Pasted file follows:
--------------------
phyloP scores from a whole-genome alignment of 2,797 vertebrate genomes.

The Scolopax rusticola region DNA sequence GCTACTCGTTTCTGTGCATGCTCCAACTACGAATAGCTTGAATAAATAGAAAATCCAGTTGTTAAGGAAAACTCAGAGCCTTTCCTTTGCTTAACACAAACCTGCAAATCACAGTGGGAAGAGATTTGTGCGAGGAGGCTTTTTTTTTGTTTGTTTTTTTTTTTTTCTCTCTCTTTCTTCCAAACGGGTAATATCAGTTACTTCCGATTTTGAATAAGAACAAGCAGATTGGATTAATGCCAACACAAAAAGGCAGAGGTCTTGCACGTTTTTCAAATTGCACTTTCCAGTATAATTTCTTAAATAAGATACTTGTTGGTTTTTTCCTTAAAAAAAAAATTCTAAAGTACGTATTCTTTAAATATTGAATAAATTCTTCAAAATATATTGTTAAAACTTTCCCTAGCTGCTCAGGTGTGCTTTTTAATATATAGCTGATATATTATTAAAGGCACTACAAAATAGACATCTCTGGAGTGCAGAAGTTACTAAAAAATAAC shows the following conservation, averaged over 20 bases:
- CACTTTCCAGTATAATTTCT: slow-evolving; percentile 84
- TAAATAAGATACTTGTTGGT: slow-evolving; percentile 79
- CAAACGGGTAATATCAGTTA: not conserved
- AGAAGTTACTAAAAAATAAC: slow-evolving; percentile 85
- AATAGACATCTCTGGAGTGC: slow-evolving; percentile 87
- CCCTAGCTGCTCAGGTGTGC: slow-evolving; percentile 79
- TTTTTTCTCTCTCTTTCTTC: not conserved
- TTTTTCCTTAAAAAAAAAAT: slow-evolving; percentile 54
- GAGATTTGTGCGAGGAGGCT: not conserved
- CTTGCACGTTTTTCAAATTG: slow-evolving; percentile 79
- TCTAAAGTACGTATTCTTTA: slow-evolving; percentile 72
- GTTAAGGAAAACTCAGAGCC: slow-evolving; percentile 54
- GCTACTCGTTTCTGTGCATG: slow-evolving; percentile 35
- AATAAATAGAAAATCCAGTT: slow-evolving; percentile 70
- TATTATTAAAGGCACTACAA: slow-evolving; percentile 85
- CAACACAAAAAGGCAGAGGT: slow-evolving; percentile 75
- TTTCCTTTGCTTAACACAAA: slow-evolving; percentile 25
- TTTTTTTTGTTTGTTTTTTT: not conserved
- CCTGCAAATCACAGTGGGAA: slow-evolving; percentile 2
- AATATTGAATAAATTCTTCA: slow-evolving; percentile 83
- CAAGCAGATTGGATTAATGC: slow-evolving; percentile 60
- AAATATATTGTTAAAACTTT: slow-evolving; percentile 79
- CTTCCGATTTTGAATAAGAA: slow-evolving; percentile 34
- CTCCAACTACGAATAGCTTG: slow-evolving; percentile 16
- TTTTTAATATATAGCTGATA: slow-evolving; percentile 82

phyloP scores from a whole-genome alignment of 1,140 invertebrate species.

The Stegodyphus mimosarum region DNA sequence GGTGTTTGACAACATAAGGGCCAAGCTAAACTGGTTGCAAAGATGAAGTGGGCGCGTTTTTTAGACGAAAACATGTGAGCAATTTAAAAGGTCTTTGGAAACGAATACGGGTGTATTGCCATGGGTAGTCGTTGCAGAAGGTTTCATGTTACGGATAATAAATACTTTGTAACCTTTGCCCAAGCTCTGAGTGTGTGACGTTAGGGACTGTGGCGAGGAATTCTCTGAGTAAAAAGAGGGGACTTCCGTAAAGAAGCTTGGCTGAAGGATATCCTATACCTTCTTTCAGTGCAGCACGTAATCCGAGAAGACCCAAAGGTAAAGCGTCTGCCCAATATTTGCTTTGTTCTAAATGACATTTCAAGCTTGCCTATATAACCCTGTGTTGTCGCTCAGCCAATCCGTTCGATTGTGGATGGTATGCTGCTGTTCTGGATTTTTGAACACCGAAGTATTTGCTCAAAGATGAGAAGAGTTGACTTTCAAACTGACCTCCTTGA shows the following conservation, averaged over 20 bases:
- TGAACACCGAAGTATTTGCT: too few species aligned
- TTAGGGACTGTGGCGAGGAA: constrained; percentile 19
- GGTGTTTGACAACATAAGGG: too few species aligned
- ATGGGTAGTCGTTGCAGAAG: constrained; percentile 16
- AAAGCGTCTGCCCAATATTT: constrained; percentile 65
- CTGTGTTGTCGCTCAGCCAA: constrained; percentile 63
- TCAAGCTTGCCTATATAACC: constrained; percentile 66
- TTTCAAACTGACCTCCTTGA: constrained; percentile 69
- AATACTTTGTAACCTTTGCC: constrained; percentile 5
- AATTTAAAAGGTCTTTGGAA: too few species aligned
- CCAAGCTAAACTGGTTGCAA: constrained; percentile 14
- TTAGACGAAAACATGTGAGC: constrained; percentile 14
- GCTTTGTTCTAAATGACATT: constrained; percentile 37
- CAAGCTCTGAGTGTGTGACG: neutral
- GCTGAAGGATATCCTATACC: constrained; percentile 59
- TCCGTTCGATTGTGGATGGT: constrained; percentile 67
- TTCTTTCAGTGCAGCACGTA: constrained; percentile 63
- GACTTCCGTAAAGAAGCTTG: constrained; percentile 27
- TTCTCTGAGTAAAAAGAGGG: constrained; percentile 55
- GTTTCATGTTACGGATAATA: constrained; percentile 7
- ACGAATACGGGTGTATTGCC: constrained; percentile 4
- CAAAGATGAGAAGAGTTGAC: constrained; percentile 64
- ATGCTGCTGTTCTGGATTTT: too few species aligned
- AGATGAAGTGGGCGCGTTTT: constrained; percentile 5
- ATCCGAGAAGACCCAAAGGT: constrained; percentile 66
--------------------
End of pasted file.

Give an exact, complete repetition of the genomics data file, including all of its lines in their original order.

phyloP scores from a whole-genome alignment of 2,797 vertebrate genomes.

The Scolopax rusticola region DNA sequence GCTACTCGTTTCTGTGCATGCTCCAACTACGAATAGCTTGAATAAATAGAAAATCCAGTTGTTAAGGAAAACTCAGAGCCTTTCCTTTGCTTAACACAAACCTGCAAATCACAGTGGGAAGAGATTTGTGCGAGGAGGCTTTTTTTTTGTTTGTTTTTTTTTTTTTCTCTCTCTTTCTTCCAAACGGGTAATATCAGTTACTTCCGATTTTGAATAAGAACAAGCAGATTGGATTAATGCCAACACAAAAAGGCAGAGGTCTTGCACGTTTTTCAAATTGCACTTTCCAGTATAATTTCTTAAATAAGATACTTGTTGGTTTTTTCCTTAAAAAAAAAATTCTAAAGTACGTATTCTTTAAATATTGAATAAATTCTTCAAAATATATTGTTAAAACTTTCCCTAGCTGCTCAGGTGTGCTTTTTAATATATAGCTGATATATTATTAAAGGCACTACAAAATAGACATCTCTGGAGTGCAGAAGTTACTAAAAAATAAC shows the following conservation, averaged over 20 bases:
- CACTTTCCAGTATAATTTCT: slow-evolving; percentile 84
- TAAATAAGATACTTGTTGGT: slow-evolving; percentile 79
- CAAACGGGTAATATCAGTTA: not conserved
- AGAAGTTACTAAAAAATAAC: slow-evolving; percentile 85
- AATAGACATCTCTGGAGTGC: slow-evolving; percentile 87
- CCCTAGCTGCTCAGGTGTGC: slow-evolving; percentile 79
- TTTTTTCTCTCTCTTTCTTC: not conserved
- TTTTTCCTTAAAAAAAAAAT: slow-evolving; percentile 54
- GAGATTTGTGCGAGGAGGCT: not conserved
- CTTGCACGTTTTTCAAATTG: slow-evolving; percentile 79
- TCTAAAGTACGTATTCTTTA: slow-evolving; percentile 72
- GTTAAGGAAAACTCAGAGCC: slow-evolving; percentile 54
- GCTACTCGTTTCTGTGCATG: slow-evolving; percentile 35
- AATAAATAGAAAATCCAGTT: slow-evolving; percentile 70
- TATTATTAAAGGCACTACAA: slow-evolving; percentile 85
- CAACACAAAAAGGCAGAGGT: slow-evolving; percentile 75
- TTTCCTTTGCTTAACACAAA: slow-evolving; percentile 25
- TTTTTTTTGTTTGTTTTTTT: not conserved
- CCTGCAAATCACAGTGGGAA: slow-evolving; percentile 2
- AATATTGAATAAATTCTTCA: slow-evolving; percentile 83
- CAAGCAGATTGGATTAATGC: slow-evolving; percentile 60
- AAATATATTGTTAAAACTTT: slow-evolving; percentile 79
- CTTCCGATTTTGAATAAGAA: slow-evolving; percentile 34
- CTCCAACTACGAATAGCTTG: slow-evolving; percentile 16
- TTTTTAATATATAGCTGATA: slow-evolving; percentile 82

phyloP scores from a whole-genome alignment of 1,140 invertebrate species.

The Stegodyphus mimosarum region DNA sequence GGTGTTTGACAACATAAGGGCCAAGCTAAACTGGTTGCAAAGATGAAGTGGGCGCGTTTTTTAGACGAAAACATGTGAGCAATTTAAAAGGTCTTTGGAAACGAATACGGGTGTATTGCCATGGGTAGTCGTTGCAGAAGGTTTCATGTTACGGATAATAAATACTTTGTAACCTTTGCCCAAGCTCTGAGTGTGTGACGTTAGGGACTGTGGCGAGGAATTCTCTGAGTAAAAAGAGGGGACTTCCGTAAAGAAGCTTGGCTGAAGGATATCCTATACCTTCTTTCAGTGCAGCACGTAATCCGAGAAGACCCAAAGGTAAAGCGTCTGCCCAATATTTGCTTTGTTCTAAATGACATTTCAAGCTTGCCTATATAACCCTGTGTTGTCGCTCAGCCAATCCGTTCGATTGTGGATGGTATGCTGCTGTTCTGGATTTTTGAACACCGAAGTATTTGCTCAAAGATGAGAAGAGTTGACTTTCAAACTGACCTCCTTGA shows the following conservation, averaged over 20 bases:
- TGAACACCGAAGTATTTGCT: too few species aligned
- TTAGGGACTGTGGCGAGGAA: constrained; percentile 19
- GGTGTTTGACAACATAAGGG: too few species aligned
- ATGGGTAGTCGTTGCAGAAG: constrained; percentile 16
- AAAGCGTCTGCCCAATATTT: constrained; percentile 65
- CTGTGTTGTCGCTCAGCCAA: constrained; percentile 63
- TCAAGCTTGCCTATATAACC: constrained; percentile 66
- TTTCAAACTGACCTCCTTGA: constrained; percentile 69
- AATACTTTGTAACCTTTGCC: constrained; percentile 5
- AATTTAAAAGGTCTTTGGAA: too few species aligned
- CCAAGCTAAACTGGTTGCAA: constrained; percentile 14
- TTAGACGAAAACATGTGAGC: constrained; percentile 14
- GCTTTGTTCTAAATGACATT: constrained; percentile 37
- CAAGCTCTGAGTGTGTGACG: neutral
- GCTGAAGGATATCCTATACC: constrained; percentile 59
- TCCGTTCGATTGTGGATGGT: constrained; percentile 67
- TTCTTTCAGTGCAGCACGTA: constrained; percentile 63
- GACTTCCGTAAAGAAGCTTG: constrained; percentile 27
- TTCTCTGAGTAAAAAGAGGG: constrained; percentile 55
- GTTTCATGTTACGGATAATA: constrained; percentile 7
- ACGAATACGGGTGTATTGCC: constrained; percentile 4
- CAAAGATGAGAAGAGTTGAC: constrained; percentile 64
- ATGCTGCTGTTCTGGATTTT: too few species aligned
- AGATGAAGTGGGCGCGTTTT: constrained; percentile 5
- ATCCGAGAAGACCCAAAGGT: constrained; percentile 66